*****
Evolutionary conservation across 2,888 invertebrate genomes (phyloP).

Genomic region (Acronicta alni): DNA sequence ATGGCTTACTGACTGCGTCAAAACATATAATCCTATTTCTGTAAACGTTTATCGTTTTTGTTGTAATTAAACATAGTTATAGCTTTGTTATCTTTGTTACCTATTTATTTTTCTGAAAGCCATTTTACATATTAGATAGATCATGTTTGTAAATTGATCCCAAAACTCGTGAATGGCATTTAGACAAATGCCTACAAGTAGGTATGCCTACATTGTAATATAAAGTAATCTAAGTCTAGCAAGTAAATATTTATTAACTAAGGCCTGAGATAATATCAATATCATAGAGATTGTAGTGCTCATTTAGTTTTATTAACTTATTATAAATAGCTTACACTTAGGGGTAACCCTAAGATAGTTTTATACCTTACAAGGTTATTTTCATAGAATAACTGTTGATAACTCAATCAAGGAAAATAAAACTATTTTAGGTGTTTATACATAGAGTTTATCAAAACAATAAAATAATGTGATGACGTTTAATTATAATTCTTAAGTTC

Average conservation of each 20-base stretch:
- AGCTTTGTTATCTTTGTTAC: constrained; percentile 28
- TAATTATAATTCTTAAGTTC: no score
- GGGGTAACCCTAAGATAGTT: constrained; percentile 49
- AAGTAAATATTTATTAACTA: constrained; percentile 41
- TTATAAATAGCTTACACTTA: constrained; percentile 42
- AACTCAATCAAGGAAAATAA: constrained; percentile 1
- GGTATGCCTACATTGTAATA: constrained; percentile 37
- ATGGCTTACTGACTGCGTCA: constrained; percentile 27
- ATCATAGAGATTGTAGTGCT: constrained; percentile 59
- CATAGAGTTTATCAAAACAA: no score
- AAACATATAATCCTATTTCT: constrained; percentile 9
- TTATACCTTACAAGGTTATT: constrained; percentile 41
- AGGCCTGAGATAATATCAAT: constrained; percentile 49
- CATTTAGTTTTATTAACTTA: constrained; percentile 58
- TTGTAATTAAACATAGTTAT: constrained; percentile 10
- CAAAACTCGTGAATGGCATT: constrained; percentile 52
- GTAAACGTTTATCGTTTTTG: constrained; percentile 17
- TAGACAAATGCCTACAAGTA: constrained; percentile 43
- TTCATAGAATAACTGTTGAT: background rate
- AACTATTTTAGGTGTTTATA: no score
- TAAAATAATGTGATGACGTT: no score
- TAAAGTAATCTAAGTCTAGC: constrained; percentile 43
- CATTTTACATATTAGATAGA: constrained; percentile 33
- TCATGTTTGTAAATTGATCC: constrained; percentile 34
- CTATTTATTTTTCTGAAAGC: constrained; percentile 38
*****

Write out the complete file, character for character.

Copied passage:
Evolutionary conservation across 2,888 invertebrate genomes (phyloP).

Genomic region (Acronicta alni): DNA sequence ATGGCTTACTGACTGCGTCAAAACATATAATCCTATTTCTGTAAACGTTTATCGTTTTTGTTGTAATTAAACATAGTTATAGCTTTGTTATCTTTGTTACCTATTTATTTTTCTGAAAGCCATTTTACATATTAGATAGATCATGTTTGTAAATTGATCCCAAAACTCGTGAATGGCATTTAGACAAATGCCTACAAGTAGGTATGCCTACATTGTAATATAAAGTAATCTAAGTCTAGCAAGTAAATATTTATTAACTAAGGCCTGAGATAATATCAATATCATAGAGATTGTAGTGCTCATTTAGTTTTATTAACTTATTATAAATAGCTTACACTTAGGGGTAACCCTAAGATAGTTTTATACCTTACAAGGTTATTTTCATAGAATAACTGTTGATAACTCAATCAAGGAAAATAAAACTATTTTAGGTGTTTATACATAGAGTTTATCAAAACAATAAAATAATGTGATGACGTTTAATTATAATTCTTAAGTTC

Average conservation of each 20-base stretch:
- AGCTTTGTTATCTTTGTTAC: constrained; percentile 28
- TAATTATAATTCTTAAGTTC: no score
- GGGGTAACCCTAAGATAGTT: constrained; percentile 49
- AAGTAAATATTTATTAACTA: constrained; percentile 41
- TTATAAATAGCTTACACTTA: constrained; percentile 42
- AACTCAATCAAGGAAAATAA: constrained; percentile 1
- GGTATGCCTACATTGTAATA: constrained; percentile 37
- ATGGCTTACTGACTGCGTCA: constrained; percentile 27
- ATCATAGAGATTGTAGTGCT: constrained; percentile 59
- CATAGAGTTTATCAAAACAA: no score
- AAACATATAATCCTATTTCT: constrained; percentile 9
- TTATACCTTACAAGGTTATT: constrained; percentile 41
- AGGCCTGAGATAATATCAAT: constrained; percentile 49
- CATTTAGTTTTATTAACTTA: constrained; percentile 58
- TTGTAATTAAACATAGTTAT: constrained; percentile 10
- CAAAACTCGTGAATGGCATT: constrained; percentile 52
- GTAAACGTTTATCGTTTTTG: constrained; percentile 17
- TAGACAAATGCCTACAAGTA: constrained; percentile 43
- TTCATAGAATAACTGTTGAT: background rate
- AACTATTTTAGGTGTTTATA: no score
- TAAAATAATGTGATGACGTT: no score
- TAAAGTAATCTAAGTCTAGC: constrained; percentile 43
- CATTTTACATATTAGATAGA: constrained; percentile 33
- TCATGTTTGTAAATTGATCC: constrained; percentile 34
- CTATTTATTTTTCTGAAAGC: constrained; percentile 38